As the EU Copyright Directive was approved, Germany admitted it requires copyright filters, putting it on a collision course with the EU-Canada trade deal

#1

Originally published at: https://boingboing.net/2019/04/17/careful-what-you-wish-for.html

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#2

They didn’t fat finger it, they did as they were supposed to and then looked for some way to get some cover for the decision.

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#3

Filters are great! Filters do nothing but improve things. Have you ever had filtered coffee? Now that’s really living!

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#4

So the UK government has announced that mandatory “porn” filters will come into effect on July 15th (in an hilarious GDPR-breaching email.)
But they have also had to exclude platforms like Facebook, Twitter, Instagram from the filter because otherwise they’d have been insta-blocked to everyone.
It strikes me that this might be a foretaste of what is to come - there is the possibility that those copyright filters won’t actually be enforced on the big platforms because otherwise they would all be closed down straight away. It’s merely those upstarts who want to do something small or quiet, out of the way and not in any way threatening any of the copyright giants who will be squashed. Oh, wait, late-period capitalism again, right?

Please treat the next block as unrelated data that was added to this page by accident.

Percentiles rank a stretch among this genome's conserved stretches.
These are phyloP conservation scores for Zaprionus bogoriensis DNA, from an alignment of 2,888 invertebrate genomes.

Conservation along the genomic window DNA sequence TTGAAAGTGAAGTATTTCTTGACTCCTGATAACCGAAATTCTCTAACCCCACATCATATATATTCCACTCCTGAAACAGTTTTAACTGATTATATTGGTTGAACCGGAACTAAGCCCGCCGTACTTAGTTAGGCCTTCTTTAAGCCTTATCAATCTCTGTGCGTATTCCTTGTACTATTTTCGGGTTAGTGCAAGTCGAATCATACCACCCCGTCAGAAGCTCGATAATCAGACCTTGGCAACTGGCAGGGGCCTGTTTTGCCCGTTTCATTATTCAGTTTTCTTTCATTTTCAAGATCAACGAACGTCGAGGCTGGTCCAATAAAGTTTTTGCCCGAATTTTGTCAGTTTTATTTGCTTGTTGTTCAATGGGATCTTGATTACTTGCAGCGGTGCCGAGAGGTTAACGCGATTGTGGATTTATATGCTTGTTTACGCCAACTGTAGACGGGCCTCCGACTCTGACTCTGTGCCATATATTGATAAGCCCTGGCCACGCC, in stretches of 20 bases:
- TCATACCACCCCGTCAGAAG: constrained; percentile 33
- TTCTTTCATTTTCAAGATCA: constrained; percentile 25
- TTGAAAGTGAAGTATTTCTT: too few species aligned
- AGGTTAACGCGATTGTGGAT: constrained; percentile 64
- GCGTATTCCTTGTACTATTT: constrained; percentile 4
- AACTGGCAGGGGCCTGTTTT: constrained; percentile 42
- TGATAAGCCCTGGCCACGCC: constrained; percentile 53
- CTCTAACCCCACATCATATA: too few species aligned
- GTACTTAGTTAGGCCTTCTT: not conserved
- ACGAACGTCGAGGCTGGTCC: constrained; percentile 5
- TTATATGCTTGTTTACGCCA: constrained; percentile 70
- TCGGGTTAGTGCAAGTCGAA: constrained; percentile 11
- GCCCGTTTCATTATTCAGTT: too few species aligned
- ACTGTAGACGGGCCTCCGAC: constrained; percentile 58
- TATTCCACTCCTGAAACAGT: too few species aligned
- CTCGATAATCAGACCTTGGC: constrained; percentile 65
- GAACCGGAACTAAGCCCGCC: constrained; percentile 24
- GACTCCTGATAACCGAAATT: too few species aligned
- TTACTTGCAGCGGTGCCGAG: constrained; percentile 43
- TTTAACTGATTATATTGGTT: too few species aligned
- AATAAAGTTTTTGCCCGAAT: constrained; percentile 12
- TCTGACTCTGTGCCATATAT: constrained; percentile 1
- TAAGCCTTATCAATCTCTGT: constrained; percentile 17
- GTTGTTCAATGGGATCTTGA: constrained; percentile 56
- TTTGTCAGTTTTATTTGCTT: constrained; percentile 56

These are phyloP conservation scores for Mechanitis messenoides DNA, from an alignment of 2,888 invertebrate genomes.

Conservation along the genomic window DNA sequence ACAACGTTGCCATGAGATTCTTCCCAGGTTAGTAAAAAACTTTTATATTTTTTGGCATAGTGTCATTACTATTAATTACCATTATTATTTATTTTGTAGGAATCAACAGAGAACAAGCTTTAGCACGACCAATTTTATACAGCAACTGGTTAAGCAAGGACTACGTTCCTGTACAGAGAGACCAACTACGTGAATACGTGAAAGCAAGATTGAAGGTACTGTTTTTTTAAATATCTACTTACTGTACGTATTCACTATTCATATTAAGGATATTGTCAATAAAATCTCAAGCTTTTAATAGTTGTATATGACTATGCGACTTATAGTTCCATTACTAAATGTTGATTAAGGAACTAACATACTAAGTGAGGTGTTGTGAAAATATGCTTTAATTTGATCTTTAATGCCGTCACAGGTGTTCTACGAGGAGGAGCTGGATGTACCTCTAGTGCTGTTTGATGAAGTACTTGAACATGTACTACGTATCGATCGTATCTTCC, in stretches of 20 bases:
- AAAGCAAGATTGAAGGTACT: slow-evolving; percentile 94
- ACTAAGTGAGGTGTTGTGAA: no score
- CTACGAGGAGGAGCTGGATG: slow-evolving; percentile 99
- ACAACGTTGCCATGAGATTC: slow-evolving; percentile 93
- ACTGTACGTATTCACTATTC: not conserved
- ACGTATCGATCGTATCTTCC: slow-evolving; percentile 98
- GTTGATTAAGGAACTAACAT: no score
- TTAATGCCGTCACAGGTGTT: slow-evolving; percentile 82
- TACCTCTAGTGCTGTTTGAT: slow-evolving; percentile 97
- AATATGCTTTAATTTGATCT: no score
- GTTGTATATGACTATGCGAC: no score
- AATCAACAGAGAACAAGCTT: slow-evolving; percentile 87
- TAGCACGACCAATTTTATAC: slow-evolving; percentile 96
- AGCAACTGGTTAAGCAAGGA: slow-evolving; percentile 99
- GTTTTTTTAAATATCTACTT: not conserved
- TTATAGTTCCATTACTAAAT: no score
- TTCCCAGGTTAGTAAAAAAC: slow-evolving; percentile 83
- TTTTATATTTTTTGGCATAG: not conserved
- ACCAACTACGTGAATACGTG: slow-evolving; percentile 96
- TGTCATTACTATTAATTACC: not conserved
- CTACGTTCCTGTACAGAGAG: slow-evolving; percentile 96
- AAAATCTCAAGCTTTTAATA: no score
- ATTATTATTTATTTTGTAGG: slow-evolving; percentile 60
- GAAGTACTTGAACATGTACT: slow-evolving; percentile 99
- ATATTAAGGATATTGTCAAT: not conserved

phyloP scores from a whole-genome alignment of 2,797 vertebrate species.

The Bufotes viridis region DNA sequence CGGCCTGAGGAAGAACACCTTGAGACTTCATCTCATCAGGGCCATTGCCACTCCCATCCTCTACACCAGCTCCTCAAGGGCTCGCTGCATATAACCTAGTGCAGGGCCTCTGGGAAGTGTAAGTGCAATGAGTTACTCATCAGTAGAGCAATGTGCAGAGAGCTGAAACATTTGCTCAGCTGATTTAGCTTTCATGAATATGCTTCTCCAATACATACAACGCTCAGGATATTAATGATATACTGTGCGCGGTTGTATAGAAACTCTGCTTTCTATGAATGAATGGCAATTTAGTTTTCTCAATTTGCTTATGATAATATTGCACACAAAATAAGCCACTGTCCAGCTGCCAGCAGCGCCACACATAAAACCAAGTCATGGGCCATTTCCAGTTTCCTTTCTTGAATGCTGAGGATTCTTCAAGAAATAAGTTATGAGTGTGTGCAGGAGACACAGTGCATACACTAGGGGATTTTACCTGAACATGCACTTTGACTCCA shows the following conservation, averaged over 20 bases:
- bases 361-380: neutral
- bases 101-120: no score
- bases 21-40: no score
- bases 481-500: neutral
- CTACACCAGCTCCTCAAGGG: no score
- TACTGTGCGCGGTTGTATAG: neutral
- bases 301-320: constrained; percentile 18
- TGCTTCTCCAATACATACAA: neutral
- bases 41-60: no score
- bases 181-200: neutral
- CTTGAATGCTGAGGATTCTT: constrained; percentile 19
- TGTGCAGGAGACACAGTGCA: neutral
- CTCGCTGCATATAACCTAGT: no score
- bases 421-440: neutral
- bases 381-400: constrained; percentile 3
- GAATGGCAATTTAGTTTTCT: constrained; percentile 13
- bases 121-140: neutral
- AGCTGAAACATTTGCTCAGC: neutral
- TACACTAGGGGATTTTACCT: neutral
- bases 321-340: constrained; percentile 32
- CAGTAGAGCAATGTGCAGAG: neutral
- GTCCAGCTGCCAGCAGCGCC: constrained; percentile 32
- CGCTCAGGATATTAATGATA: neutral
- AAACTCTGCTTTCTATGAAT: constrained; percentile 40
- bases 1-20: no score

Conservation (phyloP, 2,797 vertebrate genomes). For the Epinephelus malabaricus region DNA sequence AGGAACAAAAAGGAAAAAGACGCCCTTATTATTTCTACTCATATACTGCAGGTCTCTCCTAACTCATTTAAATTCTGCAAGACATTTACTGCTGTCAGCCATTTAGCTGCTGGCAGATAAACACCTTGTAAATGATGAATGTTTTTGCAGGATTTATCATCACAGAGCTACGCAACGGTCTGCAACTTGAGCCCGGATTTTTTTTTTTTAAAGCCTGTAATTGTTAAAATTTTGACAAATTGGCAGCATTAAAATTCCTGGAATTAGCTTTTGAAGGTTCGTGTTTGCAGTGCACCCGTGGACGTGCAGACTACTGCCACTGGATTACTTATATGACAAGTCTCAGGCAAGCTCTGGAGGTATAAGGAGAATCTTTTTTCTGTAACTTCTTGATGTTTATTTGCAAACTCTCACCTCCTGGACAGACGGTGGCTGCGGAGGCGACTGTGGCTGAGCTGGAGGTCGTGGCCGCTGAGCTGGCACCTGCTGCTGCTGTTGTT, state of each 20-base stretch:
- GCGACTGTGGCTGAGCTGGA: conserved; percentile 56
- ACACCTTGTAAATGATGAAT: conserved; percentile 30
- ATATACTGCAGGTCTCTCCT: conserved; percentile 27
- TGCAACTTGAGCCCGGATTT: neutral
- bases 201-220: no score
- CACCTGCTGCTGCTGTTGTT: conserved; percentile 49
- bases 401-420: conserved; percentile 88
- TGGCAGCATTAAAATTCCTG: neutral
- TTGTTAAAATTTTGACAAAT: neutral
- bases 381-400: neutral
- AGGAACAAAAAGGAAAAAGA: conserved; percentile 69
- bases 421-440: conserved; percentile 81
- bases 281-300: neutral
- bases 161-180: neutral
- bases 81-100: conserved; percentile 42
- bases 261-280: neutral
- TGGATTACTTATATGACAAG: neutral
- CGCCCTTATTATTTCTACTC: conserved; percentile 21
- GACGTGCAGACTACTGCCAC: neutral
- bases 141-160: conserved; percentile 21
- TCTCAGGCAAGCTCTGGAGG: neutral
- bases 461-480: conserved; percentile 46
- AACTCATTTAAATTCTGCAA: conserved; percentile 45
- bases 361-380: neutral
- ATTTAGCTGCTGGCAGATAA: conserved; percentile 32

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#5

What would happen if the platforms just stopped serving the EU? There’s nothing that forces them to provide content. Just stop. Sure, they’d lose a little revenue in the short run, but I guarantee that the uproar would be astounding and a ‘fix’ would probably be implemented pretty damn quick.

#6

Of course we want creators to be paid but i’d still like to know how, on god’s green earth, this can possibly be implemented by any organisation smaller than facebook, amazon, google and a handful of others? Let’s ask creators how content ID is going so well for them but if you wanted to entrench the big players in perpetuity then this is surely the way to go about it.

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#7

Might work.

I’m not sure that handing over power to Google, Facebook and chums will help deal with the EU’s perceived democratic deficit, though.

#8

But since the platforms get the benefit of the being the only ones with the ability to put filters in place this serves their interests by helping block competition, so what you’re really asking is what would happen if the platforms decided to lose some revenue to get rid of something that served their interests and the answer is they wouldn’t.

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closed #9

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